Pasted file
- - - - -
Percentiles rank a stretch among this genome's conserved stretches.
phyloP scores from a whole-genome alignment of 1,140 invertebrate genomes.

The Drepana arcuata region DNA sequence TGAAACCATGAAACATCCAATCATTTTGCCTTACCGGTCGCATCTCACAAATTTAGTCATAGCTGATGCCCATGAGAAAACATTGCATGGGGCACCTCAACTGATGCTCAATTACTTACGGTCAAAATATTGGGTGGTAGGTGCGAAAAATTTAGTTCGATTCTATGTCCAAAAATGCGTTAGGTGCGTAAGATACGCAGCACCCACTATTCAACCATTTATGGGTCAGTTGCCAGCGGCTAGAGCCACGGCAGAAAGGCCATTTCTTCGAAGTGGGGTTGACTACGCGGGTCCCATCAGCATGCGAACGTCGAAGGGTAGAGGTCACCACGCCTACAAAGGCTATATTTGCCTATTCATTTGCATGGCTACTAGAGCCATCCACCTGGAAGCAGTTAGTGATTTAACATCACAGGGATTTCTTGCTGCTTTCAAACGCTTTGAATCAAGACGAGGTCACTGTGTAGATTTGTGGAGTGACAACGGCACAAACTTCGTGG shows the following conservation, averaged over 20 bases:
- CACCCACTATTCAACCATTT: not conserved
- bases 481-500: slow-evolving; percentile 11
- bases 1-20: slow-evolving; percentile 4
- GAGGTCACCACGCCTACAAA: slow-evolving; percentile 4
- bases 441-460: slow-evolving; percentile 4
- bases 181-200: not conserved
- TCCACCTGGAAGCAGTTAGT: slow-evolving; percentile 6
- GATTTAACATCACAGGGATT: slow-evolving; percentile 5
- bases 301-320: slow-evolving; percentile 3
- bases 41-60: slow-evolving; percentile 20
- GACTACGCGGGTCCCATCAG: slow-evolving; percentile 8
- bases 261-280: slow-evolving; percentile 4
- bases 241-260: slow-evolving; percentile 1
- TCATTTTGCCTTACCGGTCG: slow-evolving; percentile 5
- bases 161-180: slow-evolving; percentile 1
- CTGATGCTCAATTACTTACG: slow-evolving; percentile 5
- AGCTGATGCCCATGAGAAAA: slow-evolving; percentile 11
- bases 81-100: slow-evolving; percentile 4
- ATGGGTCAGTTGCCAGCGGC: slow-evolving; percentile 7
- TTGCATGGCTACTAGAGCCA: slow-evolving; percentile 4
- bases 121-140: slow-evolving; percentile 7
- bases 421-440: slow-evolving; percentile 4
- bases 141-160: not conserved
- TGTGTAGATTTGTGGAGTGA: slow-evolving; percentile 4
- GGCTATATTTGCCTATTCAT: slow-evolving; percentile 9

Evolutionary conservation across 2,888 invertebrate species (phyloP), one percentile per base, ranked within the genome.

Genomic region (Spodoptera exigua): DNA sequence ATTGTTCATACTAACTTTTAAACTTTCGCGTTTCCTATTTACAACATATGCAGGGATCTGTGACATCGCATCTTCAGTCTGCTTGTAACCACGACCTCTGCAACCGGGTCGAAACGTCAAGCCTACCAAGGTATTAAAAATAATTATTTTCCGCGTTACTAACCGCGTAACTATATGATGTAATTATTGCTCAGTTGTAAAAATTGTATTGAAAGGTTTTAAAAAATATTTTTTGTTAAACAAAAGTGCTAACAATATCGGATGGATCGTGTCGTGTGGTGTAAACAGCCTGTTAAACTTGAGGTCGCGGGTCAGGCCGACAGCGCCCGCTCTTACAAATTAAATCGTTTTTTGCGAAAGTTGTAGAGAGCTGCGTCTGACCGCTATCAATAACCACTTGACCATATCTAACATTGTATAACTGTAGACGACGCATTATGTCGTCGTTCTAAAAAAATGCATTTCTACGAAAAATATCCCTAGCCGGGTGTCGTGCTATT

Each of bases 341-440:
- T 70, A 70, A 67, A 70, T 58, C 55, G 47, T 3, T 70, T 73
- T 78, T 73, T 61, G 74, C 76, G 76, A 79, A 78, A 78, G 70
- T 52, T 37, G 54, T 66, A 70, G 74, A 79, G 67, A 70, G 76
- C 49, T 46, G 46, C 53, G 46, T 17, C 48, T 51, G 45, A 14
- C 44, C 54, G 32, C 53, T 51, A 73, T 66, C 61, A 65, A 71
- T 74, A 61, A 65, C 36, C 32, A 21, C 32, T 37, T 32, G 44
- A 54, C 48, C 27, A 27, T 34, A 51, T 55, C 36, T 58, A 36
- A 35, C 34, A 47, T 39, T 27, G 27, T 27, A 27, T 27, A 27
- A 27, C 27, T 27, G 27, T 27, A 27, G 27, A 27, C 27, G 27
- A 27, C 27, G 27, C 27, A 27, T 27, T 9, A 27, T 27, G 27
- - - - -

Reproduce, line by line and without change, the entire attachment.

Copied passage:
Percentiles rank a stretch among this genome's conserved stretches.
phyloP scores from a whole-genome alignment of 1,140 invertebrate genomes.

The Drepana arcuata region DNA sequence TGAAACCATGAAACATCCAATCATTTTGCCTTACCGGTCGCATCTCACAAATTTAGTCATAGCTGATGCCCATGAGAAAACATTGCATGGGGCACCTCAACTGATGCTCAATTACTTACGGTCAAAATATTGGGTGGTAGGTGCGAAAAATTTAGTTCGATTCTATGTCCAAAAATGCGTTAGGTGCGTAAGATACGCAGCACCCACTATTCAACCATTTATGGGTCAGTTGCCAGCGGCTAGAGCCACGGCAGAAAGGCCATTTCTTCGAAGTGGGGTTGACTACGCGGGTCCCATCAGCATGCGAACGTCGAAGGGTAGAGGTCACCACGCCTACAAAGGCTATATTTGCCTATTCATTTGCATGGCTACTAGAGCCATCCACCTGGAAGCAGTTAGTGATTTAACATCACAGGGATTTCTTGCTGCTTTCAAACGCTTTGAATCAAGACGAGGTCACTGTGTAGATTTGTGGAGTGACAACGGCACAAACTTCGTGG shows the following conservation, averaged over 20 bases:
- CACCCACTATTCAACCATTT: not conserved
- bases 481-500: slow-evolving; percentile 11
- bases 1-20: slow-evolving; percentile 4
- GAGGTCACCACGCCTACAAA: slow-evolving; percentile 4
- bases 441-460: slow-evolving; percentile 4
- bases 181-200: not conserved
- TCCACCTGGAAGCAGTTAGT: slow-evolving; percentile 6
- GATTTAACATCACAGGGATT: slow-evolving; percentile 5
- bases 301-320: slow-evolving; percentile 3
- bases 41-60: slow-evolving; percentile 20
- GACTACGCGGGTCCCATCAG: slow-evolving; percentile 8
- bases 261-280: slow-evolving; percentile 4
- bases 241-260: slow-evolving; percentile 1
- TCATTTTGCCTTACCGGTCG: slow-evolving; percentile 5
- bases 161-180: slow-evolving; percentile 1
- CTGATGCTCAATTACTTACG: slow-evolving; percentile 5
- AGCTGATGCCCATGAGAAAA: slow-evolving; percentile 11
- bases 81-100: slow-evolving; percentile 4
- ATGGGTCAGTTGCCAGCGGC: slow-evolving; percentile 7
- TTGCATGGCTACTAGAGCCA: slow-evolving; percentile 4
- bases 121-140: slow-evolving; percentile 7
- bases 421-440: slow-evolving; percentile 4
- bases 141-160: not conserved
- TGTGTAGATTTGTGGAGTGA: slow-evolving; percentile 4
- GGCTATATTTGCCTATTCAT: slow-evolving; percentile 9

Evolutionary conservation across 2,888 invertebrate species (phyloP), one percentile per base, ranked within the genome.

Genomic region (Spodoptera exigua): DNA sequence ATTGTTCATACTAACTTTTAAACTTTCGCGTTTCCTATTTACAACATATGCAGGGATCTGTGACATCGCATCTTCAGTCTGCTTGTAACCACGACCTCTGCAACCGGGTCGAAACGTCAAGCCTACCAAGGTATTAAAAATAATTATTTTCCGCGTTACTAACCGCGTAACTATATGATGTAATTATTGCTCAGTTGTAAAAATTGTATTGAAAGGTTTTAAAAAATATTTTTTGTTAAACAAAAGTGCTAACAATATCGGATGGATCGTGTCGTGTGGTGTAAACAGCCTGTTAAACTTGAGGTCGCGGGTCAGGCCGACAGCGCCCGCTCTTACAAATTAAATCGTTTTTTGCGAAAGTTGTAGAGAGCTGCGTCTGACCGCTATCAATAACCACTTGACCATATCTAACATTGTATAACTGTAGACGACGCATTATGTCGTCGTTCTAAAAAAATGCATTTCTACGAAAAATATCCCTAGCCGGGTGTCGTGCTATT

Each of bases 341-440:
- T 70, A 70, A 67, A 70, T 58, C 55, G 47, T 3, T 70, T 73
- T 78, T 73, T 61, G 74, C 76, G 76, A 79, A 78, A 78, G 70
- T 52, T 37, G 54, T 66, A 70, G 74, A 79, G 67, A 70, G 76
- C 49, T 46, G 46, C 53, G 46, T 17, C 48, T 51, G 45, A 14
- C 44, C 54, G 32, C 53, T 51, A 73, T 66, C 61, A 65, A 71
- T 74, A 61, A 65, C 36, C 32, A 21, C 32, T 37, T 32, G 44
- A 54, C 48, C 27, A 27, T 34, A 51, T 55, C 36, T 58, A 36
- A 35, C 34, A 47, T 39, T 27, G 27, T 27, A 27, T 27, A 27
- A 27, C 27, T 27, G 27, T 27, A 27, G 27, A 27, C 27, G 27
- A 27, C 27, G 27, C 27, A 27, T 27, T 9, A 27, T 27, G 27